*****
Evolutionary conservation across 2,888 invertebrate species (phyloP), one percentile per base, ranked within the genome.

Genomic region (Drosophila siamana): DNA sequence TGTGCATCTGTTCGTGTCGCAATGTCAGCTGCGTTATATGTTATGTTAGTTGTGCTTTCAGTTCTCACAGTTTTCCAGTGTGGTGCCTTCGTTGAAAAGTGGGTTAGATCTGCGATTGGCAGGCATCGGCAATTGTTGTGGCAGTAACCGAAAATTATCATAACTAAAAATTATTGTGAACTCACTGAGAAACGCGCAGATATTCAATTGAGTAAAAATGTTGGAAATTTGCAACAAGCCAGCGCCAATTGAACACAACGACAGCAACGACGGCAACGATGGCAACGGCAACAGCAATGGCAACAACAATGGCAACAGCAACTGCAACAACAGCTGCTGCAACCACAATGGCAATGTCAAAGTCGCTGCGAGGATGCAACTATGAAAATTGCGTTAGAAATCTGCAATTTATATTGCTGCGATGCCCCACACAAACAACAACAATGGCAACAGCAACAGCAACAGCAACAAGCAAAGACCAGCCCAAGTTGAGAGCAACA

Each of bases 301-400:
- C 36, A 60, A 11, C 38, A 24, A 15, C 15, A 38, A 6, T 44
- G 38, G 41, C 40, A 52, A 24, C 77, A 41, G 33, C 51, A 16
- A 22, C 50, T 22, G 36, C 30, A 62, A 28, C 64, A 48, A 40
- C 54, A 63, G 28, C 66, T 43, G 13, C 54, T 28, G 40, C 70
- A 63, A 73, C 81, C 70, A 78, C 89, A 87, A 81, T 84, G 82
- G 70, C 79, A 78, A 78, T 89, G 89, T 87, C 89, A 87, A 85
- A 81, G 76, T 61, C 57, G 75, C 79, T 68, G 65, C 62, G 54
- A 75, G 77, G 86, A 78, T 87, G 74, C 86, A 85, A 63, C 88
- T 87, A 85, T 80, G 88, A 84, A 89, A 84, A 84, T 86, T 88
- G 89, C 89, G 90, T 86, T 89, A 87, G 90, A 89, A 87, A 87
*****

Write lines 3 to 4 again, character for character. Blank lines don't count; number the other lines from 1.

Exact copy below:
Each of bases 301-400:
- C 36, A 60, A 11, C 38, A 24, A 15, C 15, A 38, A 6, T 44